This Infographic is made to increase awareness about workplace safety. The employees that get injured at workplace are categoriesed by their status, sex and race or ethnic origin. next given is the impact of workplace injury & illness on family. it also gives a brief differences on top 5 industries for total workplace fatalities in 1992 & 2009 Vs. 2010.
This Infographic shows cybercrime, censorship and snooping - the topmost concern of people using the internet. It also shows the countries that censor internet the most, top 10 hacking activities, 5 biggest thefts and countries that have the highest usage of Wi-Fi hotspot. This infographic also shows the solution given by VPN industries to these problems.
This infographic is made to show how social media has an influence on business. It shows the study of approx how much time people spend online and social media usage per landscape.
Fernando Baptista, the master of infographics from National Geographic Magazine will hold a workshop in Dubai to share his knowledge and experience on Inforgraphics. The workshop is open for all professionals interested to learn the best of informational graphics practices.
When: workshop 23-24 October 2015 and 25 Oct. – the conference
Where: Dubai Knowledge Village
In this workshop you will learn:
1- The key for a good graphic. How detect it, when we can do a graphic.
2- Designing a complex graphic. Simplicity always is better, selection of the information.
3- The principal element and secondary element in our graphic. The hierarchy in the graphic and distribution of the elements.
4- Different techniques to produce the art of our graphics. Hand drawing, computer, sculpture…
5- The process to make a graphic using a sculpture.
6- The way to integrate the parts of our graphic. Tips to make look better the graphic.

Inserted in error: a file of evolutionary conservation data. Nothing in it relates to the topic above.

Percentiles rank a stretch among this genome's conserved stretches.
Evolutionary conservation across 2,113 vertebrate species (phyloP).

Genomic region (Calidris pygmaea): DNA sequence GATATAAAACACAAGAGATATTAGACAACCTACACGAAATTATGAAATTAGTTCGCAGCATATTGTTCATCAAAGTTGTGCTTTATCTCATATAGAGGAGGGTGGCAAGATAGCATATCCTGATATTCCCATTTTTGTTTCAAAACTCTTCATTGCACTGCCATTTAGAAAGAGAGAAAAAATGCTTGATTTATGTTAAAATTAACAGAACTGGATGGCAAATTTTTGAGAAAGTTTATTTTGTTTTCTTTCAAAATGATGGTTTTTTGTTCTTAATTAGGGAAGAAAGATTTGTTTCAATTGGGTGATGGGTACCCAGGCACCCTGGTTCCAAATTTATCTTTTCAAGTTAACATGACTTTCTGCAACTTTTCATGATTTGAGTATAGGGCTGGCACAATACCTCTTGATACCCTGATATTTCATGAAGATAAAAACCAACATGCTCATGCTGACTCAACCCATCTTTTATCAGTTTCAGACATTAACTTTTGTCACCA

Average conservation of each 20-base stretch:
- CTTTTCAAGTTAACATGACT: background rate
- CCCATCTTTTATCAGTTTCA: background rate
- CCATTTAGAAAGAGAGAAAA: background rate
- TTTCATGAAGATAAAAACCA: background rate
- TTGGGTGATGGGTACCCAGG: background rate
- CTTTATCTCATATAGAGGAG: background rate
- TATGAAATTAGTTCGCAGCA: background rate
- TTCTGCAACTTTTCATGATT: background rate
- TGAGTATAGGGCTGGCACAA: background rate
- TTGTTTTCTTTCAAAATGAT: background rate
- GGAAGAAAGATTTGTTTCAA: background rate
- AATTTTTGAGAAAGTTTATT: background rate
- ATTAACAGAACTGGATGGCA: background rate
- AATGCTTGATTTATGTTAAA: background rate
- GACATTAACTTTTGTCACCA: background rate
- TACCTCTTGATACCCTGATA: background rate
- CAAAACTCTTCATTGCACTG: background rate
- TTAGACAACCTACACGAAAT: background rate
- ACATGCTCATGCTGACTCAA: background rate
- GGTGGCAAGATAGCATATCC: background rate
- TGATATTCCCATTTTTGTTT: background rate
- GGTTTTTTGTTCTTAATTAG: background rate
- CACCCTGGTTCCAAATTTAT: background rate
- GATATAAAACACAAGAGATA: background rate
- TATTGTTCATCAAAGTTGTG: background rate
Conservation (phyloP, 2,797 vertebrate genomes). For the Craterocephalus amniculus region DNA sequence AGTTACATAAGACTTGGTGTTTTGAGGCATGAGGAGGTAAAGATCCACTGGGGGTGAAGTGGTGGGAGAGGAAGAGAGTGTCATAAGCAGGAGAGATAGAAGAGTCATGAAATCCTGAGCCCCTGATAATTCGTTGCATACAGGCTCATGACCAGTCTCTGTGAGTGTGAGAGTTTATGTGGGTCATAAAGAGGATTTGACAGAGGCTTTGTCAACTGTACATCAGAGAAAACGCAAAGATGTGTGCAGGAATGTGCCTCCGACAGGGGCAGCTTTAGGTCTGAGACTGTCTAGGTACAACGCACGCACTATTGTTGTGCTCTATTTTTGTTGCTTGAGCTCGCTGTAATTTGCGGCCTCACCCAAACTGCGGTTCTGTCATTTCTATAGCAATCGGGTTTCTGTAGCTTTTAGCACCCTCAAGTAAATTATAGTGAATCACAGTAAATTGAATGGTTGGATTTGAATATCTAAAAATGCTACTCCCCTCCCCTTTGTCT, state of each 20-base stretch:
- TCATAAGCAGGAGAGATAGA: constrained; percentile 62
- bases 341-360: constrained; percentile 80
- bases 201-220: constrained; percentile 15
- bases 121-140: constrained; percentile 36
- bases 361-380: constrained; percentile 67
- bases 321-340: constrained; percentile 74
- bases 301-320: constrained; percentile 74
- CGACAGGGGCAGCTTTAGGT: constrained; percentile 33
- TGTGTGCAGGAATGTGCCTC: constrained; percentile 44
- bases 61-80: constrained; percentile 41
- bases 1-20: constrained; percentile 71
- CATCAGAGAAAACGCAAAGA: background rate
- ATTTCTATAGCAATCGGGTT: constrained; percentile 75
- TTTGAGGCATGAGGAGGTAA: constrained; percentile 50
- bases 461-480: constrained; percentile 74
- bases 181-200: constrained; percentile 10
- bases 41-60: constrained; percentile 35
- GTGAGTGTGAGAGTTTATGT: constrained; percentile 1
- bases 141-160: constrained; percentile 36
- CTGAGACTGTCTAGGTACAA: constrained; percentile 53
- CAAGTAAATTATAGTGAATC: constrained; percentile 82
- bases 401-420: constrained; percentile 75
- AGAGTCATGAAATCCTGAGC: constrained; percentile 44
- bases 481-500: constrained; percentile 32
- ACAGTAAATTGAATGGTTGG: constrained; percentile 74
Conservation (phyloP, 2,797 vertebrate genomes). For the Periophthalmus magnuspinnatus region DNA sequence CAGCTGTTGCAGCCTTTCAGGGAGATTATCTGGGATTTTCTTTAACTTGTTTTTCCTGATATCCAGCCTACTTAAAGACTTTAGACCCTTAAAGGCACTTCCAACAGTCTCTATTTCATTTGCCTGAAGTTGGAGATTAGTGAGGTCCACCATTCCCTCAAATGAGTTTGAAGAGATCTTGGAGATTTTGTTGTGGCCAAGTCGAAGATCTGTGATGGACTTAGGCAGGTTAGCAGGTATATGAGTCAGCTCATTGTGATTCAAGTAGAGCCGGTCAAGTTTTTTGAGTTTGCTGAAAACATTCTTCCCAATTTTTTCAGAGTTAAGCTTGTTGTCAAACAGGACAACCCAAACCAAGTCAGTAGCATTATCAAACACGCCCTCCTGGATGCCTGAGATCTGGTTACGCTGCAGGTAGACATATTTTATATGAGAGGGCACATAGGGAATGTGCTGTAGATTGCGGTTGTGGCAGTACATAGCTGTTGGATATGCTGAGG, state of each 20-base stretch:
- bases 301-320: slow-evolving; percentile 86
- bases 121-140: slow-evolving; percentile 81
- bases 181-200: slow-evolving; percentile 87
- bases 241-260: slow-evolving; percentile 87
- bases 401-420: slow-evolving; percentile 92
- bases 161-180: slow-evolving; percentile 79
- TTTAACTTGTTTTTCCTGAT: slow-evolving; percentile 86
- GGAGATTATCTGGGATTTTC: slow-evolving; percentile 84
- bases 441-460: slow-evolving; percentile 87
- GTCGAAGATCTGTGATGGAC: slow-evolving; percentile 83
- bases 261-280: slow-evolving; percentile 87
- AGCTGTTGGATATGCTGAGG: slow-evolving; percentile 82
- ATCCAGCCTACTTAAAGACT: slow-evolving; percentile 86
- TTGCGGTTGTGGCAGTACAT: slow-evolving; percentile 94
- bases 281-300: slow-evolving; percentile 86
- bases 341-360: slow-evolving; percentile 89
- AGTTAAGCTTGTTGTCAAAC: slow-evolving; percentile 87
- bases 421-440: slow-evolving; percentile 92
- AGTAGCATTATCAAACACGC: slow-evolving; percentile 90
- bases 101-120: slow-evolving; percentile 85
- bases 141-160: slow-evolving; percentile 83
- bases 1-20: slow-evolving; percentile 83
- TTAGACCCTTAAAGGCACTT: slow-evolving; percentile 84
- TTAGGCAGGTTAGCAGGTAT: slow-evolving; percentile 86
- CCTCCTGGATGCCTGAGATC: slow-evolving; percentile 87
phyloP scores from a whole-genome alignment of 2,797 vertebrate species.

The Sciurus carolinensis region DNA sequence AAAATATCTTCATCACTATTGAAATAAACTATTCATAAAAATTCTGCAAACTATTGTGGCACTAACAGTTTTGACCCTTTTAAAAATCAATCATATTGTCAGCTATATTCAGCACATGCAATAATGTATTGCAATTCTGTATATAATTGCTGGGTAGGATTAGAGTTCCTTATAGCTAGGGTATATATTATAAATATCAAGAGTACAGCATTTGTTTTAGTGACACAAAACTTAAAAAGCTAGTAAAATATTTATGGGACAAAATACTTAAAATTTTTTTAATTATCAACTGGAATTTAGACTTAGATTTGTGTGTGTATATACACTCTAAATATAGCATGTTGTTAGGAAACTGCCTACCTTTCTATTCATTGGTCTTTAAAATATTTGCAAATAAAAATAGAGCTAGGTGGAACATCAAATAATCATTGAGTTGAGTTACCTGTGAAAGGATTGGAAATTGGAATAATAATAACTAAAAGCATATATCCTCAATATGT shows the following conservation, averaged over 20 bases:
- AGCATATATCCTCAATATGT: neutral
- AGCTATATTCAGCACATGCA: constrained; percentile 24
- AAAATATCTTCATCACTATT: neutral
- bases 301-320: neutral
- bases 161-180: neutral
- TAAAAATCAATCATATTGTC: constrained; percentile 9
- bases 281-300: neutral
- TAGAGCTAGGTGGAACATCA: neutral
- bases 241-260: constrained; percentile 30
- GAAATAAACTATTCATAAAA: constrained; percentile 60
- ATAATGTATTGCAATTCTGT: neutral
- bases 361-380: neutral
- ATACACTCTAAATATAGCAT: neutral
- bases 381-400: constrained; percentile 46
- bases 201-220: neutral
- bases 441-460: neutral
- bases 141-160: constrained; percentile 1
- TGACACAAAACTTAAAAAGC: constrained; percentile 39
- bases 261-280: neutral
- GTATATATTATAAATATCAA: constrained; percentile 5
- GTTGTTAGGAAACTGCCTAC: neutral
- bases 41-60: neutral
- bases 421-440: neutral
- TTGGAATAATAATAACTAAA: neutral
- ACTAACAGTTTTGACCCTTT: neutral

Grab this unique opportunity.
If you are a graphic designer who is just starting his freelance career and making a single project takes you days, you better read along because this post is about to reveal the top secret art websites every designer should use.
In the past few years, along with the Metro Style, there has been a new trend on the visual market covering all spheres of the art world.
From fashion to pure hand-crafting, geometrical shapes seem to have conquered the global graphics market. Making the perfect triangular texture is quite difficult, if you don't have the right tools in hand. Illustrator and Photoshop might be your best friends when it comes to designing your raster or vector project, still the Triangles Github project of Maksim Surguy will take your geometric pieces to the next level.
I've spent hours upon hours in search for the perfect HERO image or mock-up PSD for my print designs.
Little did I know there is an online tool to answer all my design prayers. MockupEverything is a premium free online app which will help you mockup just about anything. Books, magazines, T-shirts and all sorts of devices can be the canvas of your new project. The tool has a free and paid version which allows you full access to customization options for only $12 a month.
UIfest Creativity Bundle:
If MockupEverything hasn't got what you need, you should definitely check out UIfest.
Wrapped up in a gorgeous design, the UIfest website comprises everything a graphics designer needs in its first months. No, we are not talking about design tutorials, but rather a complete collection of PSD and AI files from icons to backgrounds and shapes all free for both personal and commercial use. Featuring a one-of-a-kind DIY HERO image bundle, this design hub will most definitely become one of your favorites with lots more resources coming along.
The Lazy Designer's Hub:
I'm gonna share a secret with you and I bet you've probably thought about it either, but never had the courage to try it out yourself.
When you are pushed by deadlines or are just too lazy to take upon the project yourself, there is an easy and relatively cheap way to deal with the situation. Fiverr and lots of sites like it, which have popped up on the web market in the past few years give you the perfect opportunity not only to sell your work, but buy yourself time, on a quite competitive price. Just like carpet & upholstery cleaning companies provide service which saves customers time and efforts on a job they could often do themselves, hiring a designer for a small project could help you keep up with the sleep or meetup with friends for a cup of coffee. For just $5, you could get that Logo done in an hour, spruce it up according to your client's taste and forget about your troubles.
So I've been coding my buns off lately.
I feel like I'm lost in coding Wonderland. I haven't encountered the Mad Hatter yet. Just CMS-es that eat CSS.